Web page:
Welcome To Wonkette Happy Hour, With This Week's Cocktail, The Kingston Negroni!
Greetings, Wonketteers! I'm Hooper, your bartender. Today I've got a riff on the classic Negroni from Death and Co. The devil's in the details on this one. These ingredients are so assertive that a fight's going to break out in your glass. Say hello to the Kingston Negroni. Here's the recipe.
1 oz. Smith and Cross Jamaican Rum
1 oz. Carpano Antico sweet vermouth
1 oz. Campari
Stir over 3-5 small ice cubes, 10-12 seconds. Strain into a rocks glass over ice. Gently squeeze a large orange twist over the glass. Garnish with the expressed twist.
The classic Negroni is the oldest cocktail we've talked about so far. (Maybe. The history is murky.) According to the tales, the cocktail was born in 1919 at the Caffe Casoni in Florence, Italy. One of the regulars was a gentleman by the name of Count Negroni. The count was having a bad day, it seemed. Normally he drank Americanos, a fairly gentle cocktail featuring vermouth and soda water. Instead, he asked the bartender to swap the soda for gin. The new cocktail took off, and the Count earned immortality at bars ever since.
The Kingston Negroni is a variation on the classic that comes to us from Death and Co, one of the greatest craft cocktail bars in America. Death and Co is charting the same course that Trader Vic's took back in the '60s – they're opening franchises across the country, spreading the gospel about craft cocktails, and changing what America drinks one glass at a time. Their first cocktail book is living on my kitchen table right now. I can't recommend it highly enough.
The Death and Co crew invent new drinks by swapping out a classic ingredient for something unexpected. It's a fun approach. At Tiki Underground, we serve a "Rye Tai" that swaps whiskey for rum in a classic Mai Tai recipe, and it's amazingly tasty. I've swapped some bitters and sweeteners for a cocoa margarita at the country club, and it knocked some socks off. Death and Co went big with this one, though. Let's talk about the ingredients.
The Kingston Negroni disappeared after this photo was taken. Very slowly, and gingerly. Matthew Hooper
Smith and Cross Jamaican Rum: This is the boldest, most complex rum I've ever worked with. Wray and Nephew is more pungent, but Smith and Cross has a full, thick mouth feel that reminds me of bourbon or aged tequila. It's a Jamaican rum, so notes of overripe fruit and tropical sugars predominate. It is most definitely a loud, assertive rum. I'd normally expect to find it in a tiki drink with lots of fruit juice and syrup.
Carpano Antico Sweet Vermouth: This is a decadent vermouth, redolent of raisins and vanilla. Whenever I pulled this bottle out at the country club, it brought a smile to the Manhattan lovers at the bar. It makes even lousy bourbon taste decadent. Pricey for vermouth, but worth it – buy a small bottle, you'll be using it sparingly.
Campari: I mentioned last week that I'm not a Campari fan. It's an Italian apertif that is supremely dry and bitter. Drinking it neat is unimaginable. The first thing I do with any Negroni recipe is cut the Campari in half or more. I tried that here… and it failed, miserably. The rum and vermouth are sweet and unctuous together. The harsh, bitter Campari is necessary to balance the other two liquors. It's still got a long, bitter finish, but it's the kind of bitterness that encourages you to take another sip and get back on the roller coaster of sweet to bitter again. I think of cocktails like this as Godzilla movies. You can't control ingredients this strong. You can only let them fight, and let them find their own balance.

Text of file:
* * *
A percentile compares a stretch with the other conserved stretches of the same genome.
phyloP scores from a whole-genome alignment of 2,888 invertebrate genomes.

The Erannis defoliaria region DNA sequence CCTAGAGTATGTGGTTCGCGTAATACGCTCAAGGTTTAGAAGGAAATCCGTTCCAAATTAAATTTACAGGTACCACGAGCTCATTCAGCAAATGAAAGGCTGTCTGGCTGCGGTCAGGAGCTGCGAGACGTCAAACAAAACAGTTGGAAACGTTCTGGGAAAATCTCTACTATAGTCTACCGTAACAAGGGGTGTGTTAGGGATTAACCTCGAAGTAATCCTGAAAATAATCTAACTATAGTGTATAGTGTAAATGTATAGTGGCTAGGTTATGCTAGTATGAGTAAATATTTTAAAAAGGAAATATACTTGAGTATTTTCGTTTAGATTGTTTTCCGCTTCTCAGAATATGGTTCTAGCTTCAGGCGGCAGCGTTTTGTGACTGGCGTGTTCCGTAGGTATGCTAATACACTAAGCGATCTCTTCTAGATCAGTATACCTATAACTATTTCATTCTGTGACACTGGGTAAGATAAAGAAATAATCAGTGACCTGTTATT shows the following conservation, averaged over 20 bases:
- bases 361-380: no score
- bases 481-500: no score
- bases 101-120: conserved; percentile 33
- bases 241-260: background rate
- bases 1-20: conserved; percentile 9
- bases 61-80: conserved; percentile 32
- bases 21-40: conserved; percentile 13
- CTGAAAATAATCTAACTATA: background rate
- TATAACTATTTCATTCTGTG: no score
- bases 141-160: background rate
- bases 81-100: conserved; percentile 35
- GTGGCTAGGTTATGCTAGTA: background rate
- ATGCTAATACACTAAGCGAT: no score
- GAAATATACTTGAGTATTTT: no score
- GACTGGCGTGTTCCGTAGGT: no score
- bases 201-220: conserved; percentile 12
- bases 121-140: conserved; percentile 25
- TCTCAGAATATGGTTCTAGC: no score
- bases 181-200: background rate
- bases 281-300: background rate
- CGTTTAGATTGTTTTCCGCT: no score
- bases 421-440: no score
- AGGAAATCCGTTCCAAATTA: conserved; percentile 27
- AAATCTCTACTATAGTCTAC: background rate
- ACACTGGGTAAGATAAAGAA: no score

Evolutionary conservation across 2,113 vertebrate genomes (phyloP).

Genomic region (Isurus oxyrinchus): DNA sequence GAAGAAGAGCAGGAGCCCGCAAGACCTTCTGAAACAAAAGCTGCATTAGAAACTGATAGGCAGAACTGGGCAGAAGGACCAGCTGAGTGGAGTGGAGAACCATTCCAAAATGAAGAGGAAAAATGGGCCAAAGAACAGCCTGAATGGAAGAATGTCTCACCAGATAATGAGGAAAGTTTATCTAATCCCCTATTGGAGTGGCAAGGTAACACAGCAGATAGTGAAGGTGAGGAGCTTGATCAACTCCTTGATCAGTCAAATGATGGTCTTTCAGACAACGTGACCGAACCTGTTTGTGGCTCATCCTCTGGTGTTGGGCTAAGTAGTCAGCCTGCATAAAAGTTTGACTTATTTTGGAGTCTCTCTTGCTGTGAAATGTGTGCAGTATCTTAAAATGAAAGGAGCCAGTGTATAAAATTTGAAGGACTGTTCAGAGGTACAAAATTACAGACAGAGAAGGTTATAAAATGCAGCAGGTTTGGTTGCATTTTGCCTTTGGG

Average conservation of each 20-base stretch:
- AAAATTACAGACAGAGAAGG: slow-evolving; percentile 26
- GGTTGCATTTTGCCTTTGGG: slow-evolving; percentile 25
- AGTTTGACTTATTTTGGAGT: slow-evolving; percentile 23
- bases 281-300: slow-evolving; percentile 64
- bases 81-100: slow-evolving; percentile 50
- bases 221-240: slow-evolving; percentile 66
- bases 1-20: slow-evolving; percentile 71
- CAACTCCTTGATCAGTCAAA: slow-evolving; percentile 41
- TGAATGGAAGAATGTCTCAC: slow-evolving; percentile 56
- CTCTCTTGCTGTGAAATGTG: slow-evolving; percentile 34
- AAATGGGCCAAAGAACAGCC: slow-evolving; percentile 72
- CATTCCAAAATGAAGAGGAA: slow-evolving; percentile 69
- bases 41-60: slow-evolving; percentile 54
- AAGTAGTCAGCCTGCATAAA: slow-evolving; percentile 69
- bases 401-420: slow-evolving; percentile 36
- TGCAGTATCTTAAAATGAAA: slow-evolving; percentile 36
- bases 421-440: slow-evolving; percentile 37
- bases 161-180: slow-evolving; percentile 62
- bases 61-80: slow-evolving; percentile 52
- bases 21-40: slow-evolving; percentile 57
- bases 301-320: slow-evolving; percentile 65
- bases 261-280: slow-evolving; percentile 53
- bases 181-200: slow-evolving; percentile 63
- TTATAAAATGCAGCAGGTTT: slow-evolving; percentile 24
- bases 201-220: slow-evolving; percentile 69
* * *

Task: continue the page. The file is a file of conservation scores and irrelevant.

Technique and Garnish: Okay, there are a few things you can do to tame these monsters. The first is to stir this drink correctly. Use a lot of ice in your stirring vessel. If you have access to crushed ice, use it. The more surface area you can expose to the ice, the better. Stir for at least 10-12 seconds. You're looking to get the drink diluted properly as well as chilled to the right temperature.
The orange twist is another way to tame these beasts. Use a big strip, and squeeze it gently before putting it into the cocktail. The orange oil goes a long way towards brightening the Negroni and giving the liquors just enough space to do their thing.
My non-alcoholic drink this week is a personal favorite. I present you with a recipe for Mayan Hot Chocolate, first published in the AJC in the year 2000. My wife-to-be and I moved in together that year, and we made this drink when we were courting each other. This week is our 19th wedding anniversary. Enjoy.
Mayan Hot Chocolate
½ dried ancho chili pepper, seeds removed
2 ½ cups whole milk
½ t good quality vanilla
1 cinnamon stick
4 ounces bittersweet chocolate
1 T honey
1 T lightly toasted blanched almonds
Grind the almonds into a coarse powder. Add chili pepper to 1 cup boiling water. Let simmer until reduced to ½ cup. Strain the chili from the water; keep the solids and set the water aside. In a medium saucepan, combine milk, vanilla, and cinnamon. Warm under medium heat until simmering. Reduce to low heat. Add the chocolate and honey to the milk. Stir until the chocolate dissolves. Add almonds and chili water to taste. Strain and serve piping hot.
In summary and conclusion, drink well, drink often, and tip your bartender — donate to Wonkette at the link below! I'm currently behind the stick at Tiki Underground; come by and say hello. And if you'd like to buy some ingredients or bar gear from Amazon, please click on the links above, or this one!